Since then, the sample arrived safely (and still frozen) at the University of Pretoria, where Dr. Samantha Mynhardt began the lab work. Four of the soil samples have already been analyzed; golden mole DNA was found in two of them, but at very low concentrations. The team now needs to take additional steps to magnify or strengthen the samples before species identification can be made. Overall, the extraction techniques are working well to obtain DNA from soil samples.

The thermal camera proved to be the most challenging tool to use for mole detection. “Initially, it's quite difficult to spot the trails of the moles because you have to learn what the signature looks like,” Theron says. “But after some time, we were able to distinguish it.” The discovery of the live golden mole also allowed the team to take thermal footage of a mole. They will have to consider the applicability of the technique going forward.

Remote sensing for golden moles. (Photo courtesy of EWT)

The team also made progress on training their canine member, Jessie the border collie, to sniff out the golden mole tunnels. “Jessie is very high energy, but she is a very intelligent dog,” explains Matthew, who is Jessie’s owner and handler. “Following scents is her favorite thing to do — plus she also gets rewarded for doing her job by playing with her tennis ball.”

Matthew collected soil samples from around the area where the live Grant’s Golden Mole was found and taught Jessie to indicate when she smells it by lying down. The hope is that once she has learned the scent of a specific species (like De Winton’s), she will ignore any other mole activity and only go after the species the team is searching for — though of course this is tricky when you are searching for species with such a limited scientific record. There hasn’t been a verified sighting of De Winton’s Golden Mole since 1936, and Van Zyl’s has only been collected four times, the last time in 2003.

Future Research

Due to the coronavirus pandemic, the team had to shift the fieldwork dates by six months. Early next year they hope to visit Port Nolloth, another town up South Africa’s western coast, to start identifying sites for future surveys in the De Winton’s Golden Mole historical distribution area. “We've now discovered that the rain is highly beneficial to collecting eDNA,” Theron said. “As a result, we might have to move the dates around according to the weather predictions of our next official expedition.”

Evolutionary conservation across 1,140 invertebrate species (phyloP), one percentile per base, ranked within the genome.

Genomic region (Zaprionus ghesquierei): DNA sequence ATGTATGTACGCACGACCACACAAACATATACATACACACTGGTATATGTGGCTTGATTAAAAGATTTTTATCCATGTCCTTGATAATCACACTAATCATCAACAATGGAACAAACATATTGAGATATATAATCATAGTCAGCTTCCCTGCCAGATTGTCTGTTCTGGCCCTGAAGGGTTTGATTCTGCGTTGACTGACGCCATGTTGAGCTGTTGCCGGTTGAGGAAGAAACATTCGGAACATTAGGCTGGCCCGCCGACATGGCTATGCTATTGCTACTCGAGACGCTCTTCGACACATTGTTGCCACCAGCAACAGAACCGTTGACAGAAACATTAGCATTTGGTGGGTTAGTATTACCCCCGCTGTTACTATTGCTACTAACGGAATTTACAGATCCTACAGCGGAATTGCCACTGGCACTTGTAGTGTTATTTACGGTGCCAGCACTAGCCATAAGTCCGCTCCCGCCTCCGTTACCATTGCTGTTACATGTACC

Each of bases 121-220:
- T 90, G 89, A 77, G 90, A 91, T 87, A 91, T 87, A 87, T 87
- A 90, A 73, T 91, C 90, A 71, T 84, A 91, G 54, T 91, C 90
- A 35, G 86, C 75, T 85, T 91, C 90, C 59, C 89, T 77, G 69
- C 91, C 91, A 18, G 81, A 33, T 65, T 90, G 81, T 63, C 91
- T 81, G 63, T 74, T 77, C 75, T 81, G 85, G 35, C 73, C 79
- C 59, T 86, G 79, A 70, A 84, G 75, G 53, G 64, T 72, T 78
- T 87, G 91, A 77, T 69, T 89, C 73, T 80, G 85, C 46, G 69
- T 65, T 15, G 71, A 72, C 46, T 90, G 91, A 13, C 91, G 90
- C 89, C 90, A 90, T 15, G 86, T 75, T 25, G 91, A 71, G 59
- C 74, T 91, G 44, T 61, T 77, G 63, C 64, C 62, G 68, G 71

The golden mole expedition team. (Photo courtesy of EWT)

To help boost the odds of finding the lost species while raising awareness in nearby communities, Theron hopes to eventually involve locals in the search. “We need to be very careful not to try and incentivize people to find them, but instead say, ‘If you find one, then this is what you should do, here are all the tools, here are our contact details.’” The project may one day expand to hiring young people who live nearby to be “dune rangers” who would help collect specimens, educate their neighbors and start to properly map these areas where the moles had been found to lay the groundwork for habitat protection.

Overall, Theron is pleased with the amount of progress his team made in a mere week of research. “In my estimation, the chances of us finding the target species are much higher than I previously thought … I think we haven't been looking for these things in the right places or using the right techniques.”

About the author

Molly Bergen

Since beginning her career as a zookeeper, Molly Bergen has spent more than 10 years telling stories for a range of environmental NGOs. Covering everything from turtle nest guardians in Cambodia to community forests in the Congo, she is particularly passionate about conservation projects that create a "win-win" for both species and local people.